Shelby Park – Five Years In
We can no longer afford to be thoughtless in our approach to ideas about finance and investment. As a major agent of change, capital drives evolution in global economies as well as in local communities and individual opportunities. But for too long, we have not asked the difficult questions that complex financial systems require, choosing instead to ask easy questions with facile answers. The results have been dire on every front—global, local and individual. To even begin to meet the world’s crises, we have to examine the foundational values of our economic activity—to ask not only what capital management can accomplish, but also to ask what capital management means. One-pocket investing represents the natural evolution of what has been a long and organic arc towards holistic economic participation. In its consideration of not only portfolio structure but also the complex and unique processes that surround investing, one-pocket is a holistic mindset more than just a strategy.
The key is understanding that one-pocket isn’t just an approach to investing—it’s a way of outwardly expressing your deeply held value systems. Moving beyond understanding money as a tool and towards understanding money as an expression of our core identity is what the one-pocket mindset is about.
Access Ventures envisions a world in which every person is able to enjoy permanent access and full autonomy within the economy. It is a world where no one is overlooked or underestimated. To get there, we need diverse approaches —a one-size-fits-all solution will not work. We need diverse channels to get diverse services into the hands of a diverse range of people who are currently excluded.
Therefore, it was in Shelby Park that we started our work in the spring of 2014. While it’s a neighborhood with a rich history and vibrant community with many long-term residents, it has been deprioritized in comparison to other regional demands.
What has transpired over the past five years of Access Ventures’ work was not a strategic plan from the start per se, but instead was simply a flexible response to the needs of the community and in response to lessons learned over time. It’s important to remember this so that our reflection on what has been successful and what lessons can be learned are put in the appropriate context. It is with this in mind that we recently completed this case study entitled “Shelby Park – Five Years In”.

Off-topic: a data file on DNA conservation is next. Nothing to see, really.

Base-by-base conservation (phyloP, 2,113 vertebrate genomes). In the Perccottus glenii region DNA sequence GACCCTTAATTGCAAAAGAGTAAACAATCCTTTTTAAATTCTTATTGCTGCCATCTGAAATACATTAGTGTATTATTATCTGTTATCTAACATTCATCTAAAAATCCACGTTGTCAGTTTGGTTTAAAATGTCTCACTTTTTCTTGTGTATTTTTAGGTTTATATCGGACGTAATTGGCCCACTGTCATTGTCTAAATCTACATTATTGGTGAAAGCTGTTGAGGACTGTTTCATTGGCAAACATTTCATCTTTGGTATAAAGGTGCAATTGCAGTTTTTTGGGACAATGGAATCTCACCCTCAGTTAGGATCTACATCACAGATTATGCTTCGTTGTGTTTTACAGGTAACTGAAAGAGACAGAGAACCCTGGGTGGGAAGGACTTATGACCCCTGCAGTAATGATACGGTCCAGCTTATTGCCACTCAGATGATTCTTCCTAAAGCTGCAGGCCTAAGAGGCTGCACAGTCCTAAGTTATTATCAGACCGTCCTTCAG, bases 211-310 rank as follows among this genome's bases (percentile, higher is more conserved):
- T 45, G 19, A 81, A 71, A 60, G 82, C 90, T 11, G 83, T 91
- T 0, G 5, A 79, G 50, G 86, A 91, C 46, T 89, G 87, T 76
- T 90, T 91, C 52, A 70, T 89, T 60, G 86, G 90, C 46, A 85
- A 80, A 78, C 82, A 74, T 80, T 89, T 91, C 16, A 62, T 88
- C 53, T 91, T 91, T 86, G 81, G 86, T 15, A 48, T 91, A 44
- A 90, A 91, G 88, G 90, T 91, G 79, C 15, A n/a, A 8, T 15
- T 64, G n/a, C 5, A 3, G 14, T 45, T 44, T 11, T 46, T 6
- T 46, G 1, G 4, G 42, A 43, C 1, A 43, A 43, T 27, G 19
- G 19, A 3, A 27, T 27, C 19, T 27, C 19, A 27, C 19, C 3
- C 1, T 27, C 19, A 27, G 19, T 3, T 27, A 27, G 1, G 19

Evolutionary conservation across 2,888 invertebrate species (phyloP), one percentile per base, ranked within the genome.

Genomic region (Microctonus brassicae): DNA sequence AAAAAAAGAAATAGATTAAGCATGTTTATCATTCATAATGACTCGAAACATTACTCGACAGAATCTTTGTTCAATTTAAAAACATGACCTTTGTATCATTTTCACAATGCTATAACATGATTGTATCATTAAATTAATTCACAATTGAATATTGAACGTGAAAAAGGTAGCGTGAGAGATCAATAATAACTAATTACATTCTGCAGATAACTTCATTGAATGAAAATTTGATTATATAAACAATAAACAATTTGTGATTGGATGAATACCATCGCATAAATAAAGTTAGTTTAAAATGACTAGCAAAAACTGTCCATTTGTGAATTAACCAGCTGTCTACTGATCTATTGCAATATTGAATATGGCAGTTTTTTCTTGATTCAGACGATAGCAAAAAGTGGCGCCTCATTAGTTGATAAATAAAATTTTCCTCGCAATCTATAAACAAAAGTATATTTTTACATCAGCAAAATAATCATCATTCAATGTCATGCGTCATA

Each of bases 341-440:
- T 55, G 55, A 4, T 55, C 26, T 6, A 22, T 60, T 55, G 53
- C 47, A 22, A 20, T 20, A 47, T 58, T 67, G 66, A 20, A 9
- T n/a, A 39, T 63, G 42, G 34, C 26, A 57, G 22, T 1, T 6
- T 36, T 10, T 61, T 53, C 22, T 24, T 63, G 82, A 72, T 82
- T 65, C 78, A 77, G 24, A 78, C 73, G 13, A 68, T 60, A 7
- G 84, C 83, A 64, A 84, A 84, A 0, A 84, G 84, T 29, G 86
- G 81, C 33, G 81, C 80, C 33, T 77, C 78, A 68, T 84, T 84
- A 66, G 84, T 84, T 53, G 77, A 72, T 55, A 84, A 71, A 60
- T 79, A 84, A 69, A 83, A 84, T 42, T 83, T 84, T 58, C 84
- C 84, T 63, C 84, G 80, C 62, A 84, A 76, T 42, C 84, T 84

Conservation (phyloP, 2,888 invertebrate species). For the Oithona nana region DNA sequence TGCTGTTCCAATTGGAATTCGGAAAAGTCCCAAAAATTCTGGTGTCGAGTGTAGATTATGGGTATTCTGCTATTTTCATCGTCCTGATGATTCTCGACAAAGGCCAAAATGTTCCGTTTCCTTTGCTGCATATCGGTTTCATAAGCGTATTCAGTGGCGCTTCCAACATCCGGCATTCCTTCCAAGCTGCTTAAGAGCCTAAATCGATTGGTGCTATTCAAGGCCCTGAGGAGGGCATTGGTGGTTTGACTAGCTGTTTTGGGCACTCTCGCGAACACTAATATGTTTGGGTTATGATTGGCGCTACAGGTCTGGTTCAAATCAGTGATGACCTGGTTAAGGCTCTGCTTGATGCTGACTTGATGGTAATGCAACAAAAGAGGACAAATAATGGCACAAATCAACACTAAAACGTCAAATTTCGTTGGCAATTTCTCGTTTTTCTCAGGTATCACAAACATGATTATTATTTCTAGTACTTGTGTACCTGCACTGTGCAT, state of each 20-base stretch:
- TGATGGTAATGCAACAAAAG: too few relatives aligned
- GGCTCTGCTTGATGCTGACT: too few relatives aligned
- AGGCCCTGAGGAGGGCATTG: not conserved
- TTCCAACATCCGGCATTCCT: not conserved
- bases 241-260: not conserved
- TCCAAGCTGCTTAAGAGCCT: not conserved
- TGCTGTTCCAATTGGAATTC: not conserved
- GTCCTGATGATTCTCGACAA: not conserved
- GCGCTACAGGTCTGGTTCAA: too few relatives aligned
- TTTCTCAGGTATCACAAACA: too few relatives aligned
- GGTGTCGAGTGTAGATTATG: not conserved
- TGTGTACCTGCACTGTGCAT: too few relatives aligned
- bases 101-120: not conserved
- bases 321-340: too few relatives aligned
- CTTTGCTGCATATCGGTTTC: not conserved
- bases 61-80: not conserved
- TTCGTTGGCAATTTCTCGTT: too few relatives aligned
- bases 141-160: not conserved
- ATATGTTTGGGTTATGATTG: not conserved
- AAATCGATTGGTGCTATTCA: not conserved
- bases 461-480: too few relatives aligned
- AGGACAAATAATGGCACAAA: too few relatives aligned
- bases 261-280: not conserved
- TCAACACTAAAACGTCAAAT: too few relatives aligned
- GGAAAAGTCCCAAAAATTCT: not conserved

What has transpired over the past five years of Access Ventures’ work was not a strategic plan from the start per se, but instead was simply a flexible response to the needs of the community and in response to lessons learned over time.
We began this study with a look at the history of Shelby Park from its inception as a “zone of emergence” to the present day. It’s important to highlight that Shelby Park’s journey is anything but unique. A virtually infinite number of communities across the country have experienced a similar fate: once-vibrant neighborhoods that have experienced a slow depression. The urban thinker Jane Jacobs first published the idea of “organized complexity,” which describes neighborhoods as complex, asymmetric, and dynamic social systems that both empower and constrain the ways of life (as well as the attainment opportunities) of their residents. It is because of this organized complexity we look at neighborhoods like Shelby Park and begin to explore more integrated solutions that cause us to think about the shape, character, and purpose of these places and their people in culturally and historically interactive terms.
As we look to the future, we need to architect solutions that address the full complexity of interrelated factors rather than focusing efforts on individual issues. Even so, the issues that individuals and individual groups face still require special attention in order to build a more dynamic and inclusive economy where everyone has equitable opportunities.
Download your copy of “Shelby Park – Five Years In” today.